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King Charles
A film review of RAY by Camus
"Never trust a junkie…"
"Listen to him, man!"


Bill Hicks died much too soon; not that he could have done a lot against pancreatic cancer to prevent it.

In the age of Bush and Blair we need Hicks like Trainspotting's lavatories need bleach. Where is our Bill, the 80's Lenny Bruce? As one of the US's most politically motivated stand ups, Hicks rallied against those that would pollute and cheapen the soul of the 'real thing'. NOT Coca Cola. His rants against Bush Snr. and the US's own Gulf war in the 80s (before they let the Brits share the 'glory' for its sequel) can be effortlessly transplanted to today, their relevance and parallels striking. Hicks died in February 1994 at the age of 32, a true crime against a better nature. The Spice Girls of his era were 'The New Kids on the Block', a manufactured pop band that captured the spirit of the eighties. That's not a compliment. The New Kids were good role models for US youth. Ho hum. They said 'No' to drugs and behaved impeccably. Hah! Hicks thundered "When did mediocrity and banality become a good image for your children? I want my children to listen to people who fuckin' ROCKED!" Hicks performed a dialogue on stage playing a man and his son appreciating the real thing. I'm paraphrasing from memory:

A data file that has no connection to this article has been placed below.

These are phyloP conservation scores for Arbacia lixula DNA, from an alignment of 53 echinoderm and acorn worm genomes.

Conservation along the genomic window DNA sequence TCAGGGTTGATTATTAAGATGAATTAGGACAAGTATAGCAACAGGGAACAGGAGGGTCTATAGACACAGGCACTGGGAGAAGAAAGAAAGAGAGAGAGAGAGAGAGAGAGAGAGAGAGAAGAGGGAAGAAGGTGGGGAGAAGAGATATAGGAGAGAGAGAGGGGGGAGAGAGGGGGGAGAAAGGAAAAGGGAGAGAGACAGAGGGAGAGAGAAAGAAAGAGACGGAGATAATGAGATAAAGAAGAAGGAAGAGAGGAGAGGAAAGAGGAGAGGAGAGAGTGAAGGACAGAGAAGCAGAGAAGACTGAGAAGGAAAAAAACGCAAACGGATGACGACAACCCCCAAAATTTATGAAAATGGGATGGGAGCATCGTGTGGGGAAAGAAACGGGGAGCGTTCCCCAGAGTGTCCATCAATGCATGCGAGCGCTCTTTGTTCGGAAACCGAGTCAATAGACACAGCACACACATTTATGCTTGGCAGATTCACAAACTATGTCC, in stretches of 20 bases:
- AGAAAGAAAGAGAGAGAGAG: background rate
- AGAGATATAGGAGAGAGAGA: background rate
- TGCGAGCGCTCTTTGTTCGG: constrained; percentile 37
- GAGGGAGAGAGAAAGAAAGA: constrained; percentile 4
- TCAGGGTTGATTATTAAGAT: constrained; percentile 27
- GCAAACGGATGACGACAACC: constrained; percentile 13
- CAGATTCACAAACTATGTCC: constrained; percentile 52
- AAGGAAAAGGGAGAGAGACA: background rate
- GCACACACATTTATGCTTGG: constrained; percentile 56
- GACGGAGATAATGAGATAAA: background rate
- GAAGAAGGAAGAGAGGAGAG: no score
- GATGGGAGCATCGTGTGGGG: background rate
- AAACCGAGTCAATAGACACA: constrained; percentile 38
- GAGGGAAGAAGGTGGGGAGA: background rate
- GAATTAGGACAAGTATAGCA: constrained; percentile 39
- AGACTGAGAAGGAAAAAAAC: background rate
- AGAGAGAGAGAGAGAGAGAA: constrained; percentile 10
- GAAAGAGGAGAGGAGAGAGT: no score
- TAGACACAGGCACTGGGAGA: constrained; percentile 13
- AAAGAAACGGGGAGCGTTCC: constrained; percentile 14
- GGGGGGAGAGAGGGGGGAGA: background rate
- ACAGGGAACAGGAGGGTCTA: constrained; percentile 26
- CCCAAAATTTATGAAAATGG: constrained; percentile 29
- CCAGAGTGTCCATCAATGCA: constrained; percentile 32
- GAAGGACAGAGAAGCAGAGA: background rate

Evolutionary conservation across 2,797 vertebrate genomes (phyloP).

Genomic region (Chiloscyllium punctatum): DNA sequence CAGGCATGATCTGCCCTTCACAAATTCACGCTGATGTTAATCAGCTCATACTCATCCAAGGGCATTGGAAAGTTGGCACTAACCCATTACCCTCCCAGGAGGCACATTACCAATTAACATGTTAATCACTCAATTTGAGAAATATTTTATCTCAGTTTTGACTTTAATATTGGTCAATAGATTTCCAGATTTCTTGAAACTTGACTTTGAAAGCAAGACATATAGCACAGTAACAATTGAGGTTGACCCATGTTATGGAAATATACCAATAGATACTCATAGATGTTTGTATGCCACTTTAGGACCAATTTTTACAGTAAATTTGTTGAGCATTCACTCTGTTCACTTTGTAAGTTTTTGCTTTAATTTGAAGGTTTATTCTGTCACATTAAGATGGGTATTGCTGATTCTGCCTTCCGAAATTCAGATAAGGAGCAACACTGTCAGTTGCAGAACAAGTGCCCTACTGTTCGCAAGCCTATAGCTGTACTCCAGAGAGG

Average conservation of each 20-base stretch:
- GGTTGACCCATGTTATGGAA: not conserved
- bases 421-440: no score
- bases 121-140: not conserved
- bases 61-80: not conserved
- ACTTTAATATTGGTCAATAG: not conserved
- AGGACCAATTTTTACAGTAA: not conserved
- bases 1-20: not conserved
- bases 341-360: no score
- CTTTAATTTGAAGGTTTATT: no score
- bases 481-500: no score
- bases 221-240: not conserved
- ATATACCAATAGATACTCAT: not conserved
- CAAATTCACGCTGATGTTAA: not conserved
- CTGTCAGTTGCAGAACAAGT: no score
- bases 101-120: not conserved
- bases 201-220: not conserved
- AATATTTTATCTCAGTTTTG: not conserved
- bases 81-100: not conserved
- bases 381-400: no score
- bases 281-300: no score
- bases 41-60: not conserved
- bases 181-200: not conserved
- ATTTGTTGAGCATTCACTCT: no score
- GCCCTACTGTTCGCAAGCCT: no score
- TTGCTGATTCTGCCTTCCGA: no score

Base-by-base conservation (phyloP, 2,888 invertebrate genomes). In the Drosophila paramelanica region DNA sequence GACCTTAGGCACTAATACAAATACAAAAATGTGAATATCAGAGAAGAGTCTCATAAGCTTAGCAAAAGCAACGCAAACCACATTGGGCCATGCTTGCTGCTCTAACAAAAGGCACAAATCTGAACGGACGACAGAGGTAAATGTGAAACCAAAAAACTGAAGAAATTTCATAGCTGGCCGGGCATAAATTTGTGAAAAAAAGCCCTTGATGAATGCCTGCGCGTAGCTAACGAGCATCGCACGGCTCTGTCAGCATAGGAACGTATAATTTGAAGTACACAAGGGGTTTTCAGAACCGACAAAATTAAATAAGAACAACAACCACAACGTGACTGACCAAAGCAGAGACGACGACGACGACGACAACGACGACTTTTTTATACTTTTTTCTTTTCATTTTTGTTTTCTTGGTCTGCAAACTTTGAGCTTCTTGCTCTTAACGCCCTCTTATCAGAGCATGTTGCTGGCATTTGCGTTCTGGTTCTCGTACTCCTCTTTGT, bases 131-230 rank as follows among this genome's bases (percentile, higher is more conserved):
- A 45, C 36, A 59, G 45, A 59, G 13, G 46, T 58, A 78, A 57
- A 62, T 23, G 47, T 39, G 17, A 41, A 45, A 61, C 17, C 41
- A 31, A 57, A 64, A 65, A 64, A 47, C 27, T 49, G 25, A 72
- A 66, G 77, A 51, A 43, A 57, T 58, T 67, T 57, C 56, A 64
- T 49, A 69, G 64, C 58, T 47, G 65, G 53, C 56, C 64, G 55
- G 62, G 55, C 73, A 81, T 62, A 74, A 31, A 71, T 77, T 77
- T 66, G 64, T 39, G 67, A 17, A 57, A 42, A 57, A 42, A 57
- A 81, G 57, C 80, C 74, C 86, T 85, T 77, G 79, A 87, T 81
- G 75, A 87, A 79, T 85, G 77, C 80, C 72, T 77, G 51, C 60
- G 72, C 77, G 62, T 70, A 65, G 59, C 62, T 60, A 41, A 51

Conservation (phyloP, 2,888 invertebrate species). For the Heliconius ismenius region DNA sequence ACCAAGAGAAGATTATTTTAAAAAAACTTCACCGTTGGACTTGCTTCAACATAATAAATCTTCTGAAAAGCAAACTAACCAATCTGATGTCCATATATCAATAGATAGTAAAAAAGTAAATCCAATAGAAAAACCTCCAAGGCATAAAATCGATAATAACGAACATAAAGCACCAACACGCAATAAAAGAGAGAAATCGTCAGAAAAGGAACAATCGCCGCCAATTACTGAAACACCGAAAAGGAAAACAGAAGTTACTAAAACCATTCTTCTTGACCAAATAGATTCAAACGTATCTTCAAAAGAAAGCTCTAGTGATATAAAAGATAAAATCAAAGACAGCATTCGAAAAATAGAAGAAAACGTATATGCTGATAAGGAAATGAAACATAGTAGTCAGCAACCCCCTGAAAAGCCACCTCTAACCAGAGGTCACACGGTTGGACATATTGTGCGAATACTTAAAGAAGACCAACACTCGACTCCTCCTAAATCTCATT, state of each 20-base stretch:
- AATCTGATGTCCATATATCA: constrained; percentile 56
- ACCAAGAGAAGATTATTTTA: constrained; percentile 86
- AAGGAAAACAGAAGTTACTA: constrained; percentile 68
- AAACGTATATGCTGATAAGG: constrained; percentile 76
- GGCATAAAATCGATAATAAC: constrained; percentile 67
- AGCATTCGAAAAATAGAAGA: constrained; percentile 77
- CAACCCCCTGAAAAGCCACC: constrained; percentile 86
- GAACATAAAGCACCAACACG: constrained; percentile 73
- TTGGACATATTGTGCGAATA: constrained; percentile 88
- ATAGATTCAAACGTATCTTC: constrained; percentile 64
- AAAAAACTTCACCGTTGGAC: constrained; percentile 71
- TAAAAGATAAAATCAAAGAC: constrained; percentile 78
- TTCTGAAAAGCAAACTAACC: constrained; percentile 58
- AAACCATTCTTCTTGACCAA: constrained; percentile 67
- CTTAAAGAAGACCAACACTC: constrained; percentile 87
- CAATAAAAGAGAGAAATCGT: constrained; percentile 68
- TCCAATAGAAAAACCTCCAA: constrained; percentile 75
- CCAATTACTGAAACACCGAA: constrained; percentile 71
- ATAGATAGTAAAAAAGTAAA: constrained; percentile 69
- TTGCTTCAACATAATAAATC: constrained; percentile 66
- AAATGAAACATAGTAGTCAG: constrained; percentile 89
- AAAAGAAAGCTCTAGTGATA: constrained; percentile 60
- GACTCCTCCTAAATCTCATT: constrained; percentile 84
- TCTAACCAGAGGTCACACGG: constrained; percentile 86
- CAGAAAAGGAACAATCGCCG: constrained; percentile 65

"Dad, the man has a blood blister on his lip…"

"LISTEN to the fucking music!"

In short, don't worry about or consider the womanising, the heroin addiction, the blindness, the psychological damage from an horrific accident in his childhood or anything else (pretty sure Ray had no blood blisters), LISTEN to the music, man… Ray Charles sings 'the real thing'. Hell, Ray Charles IS the real thing. Director Taylor Hackford's labour of love (its production eerily overlaps its subject's death in 2004) is a biopic that delivers, another excellent attempt to cram an extraordinary life in under three hours. The best you can do is slice off a sliver of concentrated personality, maintain the merest but strong whiff of character from a lifetime chronicled and hope the work is appreciated for its ambition. Hackford does a great, unfussy job and lets RAY soar by letting the strong look-alike but talented Jamie Foxx do wonders. Hackford, to his credit, simply gets out of Ray's way.